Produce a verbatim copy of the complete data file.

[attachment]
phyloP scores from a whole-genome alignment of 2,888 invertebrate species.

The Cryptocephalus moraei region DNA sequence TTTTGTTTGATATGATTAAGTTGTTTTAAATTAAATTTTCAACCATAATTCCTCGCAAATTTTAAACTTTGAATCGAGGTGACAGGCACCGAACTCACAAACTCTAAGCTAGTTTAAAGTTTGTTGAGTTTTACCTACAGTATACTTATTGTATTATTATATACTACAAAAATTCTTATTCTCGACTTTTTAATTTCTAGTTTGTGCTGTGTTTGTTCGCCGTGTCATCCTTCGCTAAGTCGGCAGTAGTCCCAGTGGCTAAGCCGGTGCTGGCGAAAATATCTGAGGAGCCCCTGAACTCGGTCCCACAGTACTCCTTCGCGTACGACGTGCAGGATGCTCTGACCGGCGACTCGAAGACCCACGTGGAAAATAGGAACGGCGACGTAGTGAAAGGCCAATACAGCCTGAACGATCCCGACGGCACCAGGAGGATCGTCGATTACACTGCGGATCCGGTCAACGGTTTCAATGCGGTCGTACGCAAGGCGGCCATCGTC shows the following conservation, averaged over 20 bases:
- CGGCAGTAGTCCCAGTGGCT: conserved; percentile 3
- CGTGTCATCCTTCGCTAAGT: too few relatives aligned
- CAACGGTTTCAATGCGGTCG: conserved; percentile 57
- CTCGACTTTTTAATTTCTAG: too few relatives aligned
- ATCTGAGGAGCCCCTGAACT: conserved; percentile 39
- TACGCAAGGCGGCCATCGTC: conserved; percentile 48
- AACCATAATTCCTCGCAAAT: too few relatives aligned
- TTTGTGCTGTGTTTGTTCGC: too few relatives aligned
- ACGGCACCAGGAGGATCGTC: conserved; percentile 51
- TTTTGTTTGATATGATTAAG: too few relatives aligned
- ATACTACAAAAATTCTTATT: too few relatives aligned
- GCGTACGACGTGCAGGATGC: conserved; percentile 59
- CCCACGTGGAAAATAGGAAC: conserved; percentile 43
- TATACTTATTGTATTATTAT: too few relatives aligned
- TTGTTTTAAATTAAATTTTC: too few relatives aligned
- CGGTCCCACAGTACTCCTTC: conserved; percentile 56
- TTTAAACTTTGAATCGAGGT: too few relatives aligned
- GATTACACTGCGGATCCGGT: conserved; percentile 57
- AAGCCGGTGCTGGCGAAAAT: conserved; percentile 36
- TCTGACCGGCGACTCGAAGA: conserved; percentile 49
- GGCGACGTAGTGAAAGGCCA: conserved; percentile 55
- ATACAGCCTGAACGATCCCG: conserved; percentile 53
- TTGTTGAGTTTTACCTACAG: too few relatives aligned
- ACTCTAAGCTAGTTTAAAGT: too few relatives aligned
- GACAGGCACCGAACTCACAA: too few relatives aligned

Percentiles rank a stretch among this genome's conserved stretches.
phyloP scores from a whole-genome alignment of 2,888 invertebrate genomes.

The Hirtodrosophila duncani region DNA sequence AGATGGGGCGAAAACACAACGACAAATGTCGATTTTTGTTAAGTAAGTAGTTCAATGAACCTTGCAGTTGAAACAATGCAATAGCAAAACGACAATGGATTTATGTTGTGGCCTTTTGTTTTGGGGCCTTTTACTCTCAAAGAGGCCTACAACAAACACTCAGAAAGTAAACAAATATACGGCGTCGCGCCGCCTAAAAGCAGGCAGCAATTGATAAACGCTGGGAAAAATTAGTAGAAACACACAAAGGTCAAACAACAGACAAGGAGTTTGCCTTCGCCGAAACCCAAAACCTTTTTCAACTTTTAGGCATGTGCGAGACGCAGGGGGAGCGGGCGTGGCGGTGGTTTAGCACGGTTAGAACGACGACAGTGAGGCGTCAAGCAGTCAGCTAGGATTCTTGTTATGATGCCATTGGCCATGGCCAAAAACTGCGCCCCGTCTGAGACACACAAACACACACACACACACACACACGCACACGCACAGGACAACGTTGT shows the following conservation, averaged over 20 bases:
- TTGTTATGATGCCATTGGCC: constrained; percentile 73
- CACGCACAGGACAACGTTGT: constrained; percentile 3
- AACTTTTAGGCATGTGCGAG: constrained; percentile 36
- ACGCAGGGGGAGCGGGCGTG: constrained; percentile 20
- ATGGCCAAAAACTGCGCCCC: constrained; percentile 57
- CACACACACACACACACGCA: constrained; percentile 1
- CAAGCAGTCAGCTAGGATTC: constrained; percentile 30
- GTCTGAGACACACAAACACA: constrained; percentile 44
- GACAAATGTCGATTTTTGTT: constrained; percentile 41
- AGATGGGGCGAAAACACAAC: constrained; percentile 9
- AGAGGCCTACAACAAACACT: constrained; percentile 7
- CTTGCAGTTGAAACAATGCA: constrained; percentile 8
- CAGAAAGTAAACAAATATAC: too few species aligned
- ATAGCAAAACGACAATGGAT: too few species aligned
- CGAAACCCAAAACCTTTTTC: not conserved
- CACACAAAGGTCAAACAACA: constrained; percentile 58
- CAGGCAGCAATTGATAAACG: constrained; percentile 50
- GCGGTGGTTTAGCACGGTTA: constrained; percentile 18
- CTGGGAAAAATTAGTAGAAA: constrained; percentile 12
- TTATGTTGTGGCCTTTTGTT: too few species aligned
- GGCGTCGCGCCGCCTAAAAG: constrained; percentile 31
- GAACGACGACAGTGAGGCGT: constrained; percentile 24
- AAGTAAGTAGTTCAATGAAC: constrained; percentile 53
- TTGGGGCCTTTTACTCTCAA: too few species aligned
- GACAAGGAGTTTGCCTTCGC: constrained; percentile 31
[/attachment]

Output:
phyloP scores from a whole-genome alignment of 2,888 invertebrate species.

The Cryptocephalus moraei region DNA sequence TTTTGTTTGATATGATTAAGTTGTTTTAAATTAAATTTTCAACCATAATTCCTCGCAAATTTTAAACTTTGAATCGAGGTGACAGGCACCGAACTCACAAACTCTAAGCTAGTTTAAAGTTTGTTGAGTTTTACCTACAGTATACTTATTGTATTATTATATACTACAAAAATTCTTATTCTCGACTTTTTAATTTCTAGTTTGTGCTGTGTTTGTTCGCCGTGTCATCCTTCGCTAAGTCGGCAGTAGTCCCAGTGGCTAAGCCGGTGCTGGCGAAAATATCTGAGGAGCCCCTGAACTCGGTCCCACAGTACTCCTTCGCGTACGACGTGCAGGATGCTCTGACCGGCGACTCGAAGACCCACGTGGAAAATAGGAACGGCGACGTAGTGAAAGGCCAATACAGCCTGAACGATCCCGACGGCACCAGGAGGATCGTCGATTACACTGCGGATCCGGTCAACGGTTTCAATGCGGTCGTACGCAAGGCGGCCATCGTC shows the following conservation, averaged over 20 bases:
- CGGCAGTAGTCCCAGTGGCT: conserved; percentile 3
- CGTGTCATCCTTCGCTAAGT: too few relatives aligned
- CAACGGTTTCAATGCGGTCG: conserved; percentile 57
- CTCGACTTTTTAATTTCTAG: too few relatives aligned
- ATCTGAGGAGCCCCTGAACT: conserved; percentile 39
- TACGCAAGGCGGCCATCGTC: conserved; percentile 48
- AACCATAATTCCTCGCAAAT: too few relatives aligned
- TTTGTGCTGTGTTTGTTCGC: too few relatives aligned
- ACGGCACCAGGAGGATCGTC: conserved; percentile 51
- TTTTGTTTGATATGATTAAG: too few relatives aligned
- ATACTACAAAAATTCTTATT: too few relatives aligned
- GCGTACGACGTGCAGGATGC: conserved; percentile 59
- CCCACGTGGAAAATAGGAAC: conserved; percentile 43
- TATACTTATTGTATTATTAT: too few relatives aligned
- TTGTTTTAAATTAAATTTTC: too few relatives aligned
- CGGTCCCACAGTACTCCTTC: conserved; percentile 56
- TTTAAACTTTGAATCGAGGT: too few relatives aligned
- GATTACACTGCGGATCCGGT: conserved; percentile 57
- AAGCCGGTGCTGGCGAAAAT: conserved; percentile 36
- TCTGACCGGCGACTCGAAGA: conserved; percentile 49
- GGCGACGTAGTGAAAGGCCA: conserved; percentile 55
- ATACAGCCTGAACGATCCCG: conserved; percentile 53
- TTGTTGAGTTTTACCTACAG: too few relatives aligned
- ACTCTAAGCTAGTTTAAAGT: too few relatives aligned
- GACAGGCACCGAACTCACAA: too few relatives aligned

Percentiles rank a stretch among this genome's conserved stretches.
phyloP scores from a whole-genome alignment of 2,888 invertebrate genomes.

The Hirtodrosophila duncani region DNA sequence AGATGGGGCGAAAACACAACGACAAATGTCGATTTTTGTTAAGTAAGTAGTTCAATGAACCTTGCAGTTGAAACAATGCAATAGCAAAACGACAATGGATTTATGTTGTGGCCTTTTGTTTTGGGGCCTTTTACTCTCAAAGAGGCCTACAACAAACACTCAGAAAGTAAACAAATATACGGCGTCGCGCCGCCTAAAAGCAGGCAGCAATTGATAAACGCTGGGAAAAATTAGTAGAAACACACAAAGGTCAAACAACAGACAAGGAGTTTGCCTTCGCCGAAACCCAAAACCTTTTTCAACTTTTAGGCATGTGCGAGACGCAGGGGGAGCGGGCGTGGCGGTGGTTTAGCACGGTTAGAACGACGACAGTGAGGCGTCAAGCAGTCAGCTAGGATTCTTGTTATGATGCCATTGGCCATGGCCAAAAACTGCGCCCCGTCTGAGACACACAAACACACACACACACACACACACGCACACGCACAGGACAACGTTGT shows the following conservation, averaged over 20 bases:
- TTGTTATGATGCCATTGGCC: constrained; percentile 73
- CACGCACAGGACAACGTTGT: constrained; percentile 3
- AACTTTTAGGCATGTGCGAG: constrained; percentile 36
- ACGCAGGGGGAGCGGGCGTG: constrained; percentile 20
- ATGGCCAAAAACTGCGCCCC: constrained; percentile 57
- CACACACACACACACACGCA: constrained; percentile 1
- CAAGCAGTCAGCTAGGATTC: constrained; percentile 30
- GTCTGAGACACACAAACACA: constrained; percentile 44
- GACAAATGTCGATTTTTGTT: constrained; percentile 41
- AGATGGGGCGAAAACACAAC: constrained; percentile 9
- AGAGGCCTACAACAAACACT: constrained; percentile 7
- CTTGCAGTTGAAACAATGCA: constrained; percentile 8
- CAGAAAGTAAACAAATATAC: too few species aligned
- ATAGCAAAACGACAATGGAT: too few species aligned
- CGAAACCCAAAACCTTTTTC: not conserved
- CACACAAAGGTCAAACAACA: constrained; percentile 58
- CAGGCAGCAATTGATAAACG: constrained; percentile 50
- GCGGTGGTTTAGCACGGTTA: constrained; percentile 18
- CTGGGAAAAATTAGTAGAAA: constrained; percentile 12
- TTATGTTGTGGCCTTTTGTT: too few species aligned
- GGCGTCGCGCCGCCTAAAAG: constrained; percentile 31
- GAACGACGACAGTGAGGCGT: constrained; percentile 24
- AAGTAAGTAGTTCAATGAAC: constrained; percentile 53
- TTGGGGCCTTTTACTCTCAA: too few species aligned
- GACAAGGAGTTTGCCTTCGC: constrained; percentile 31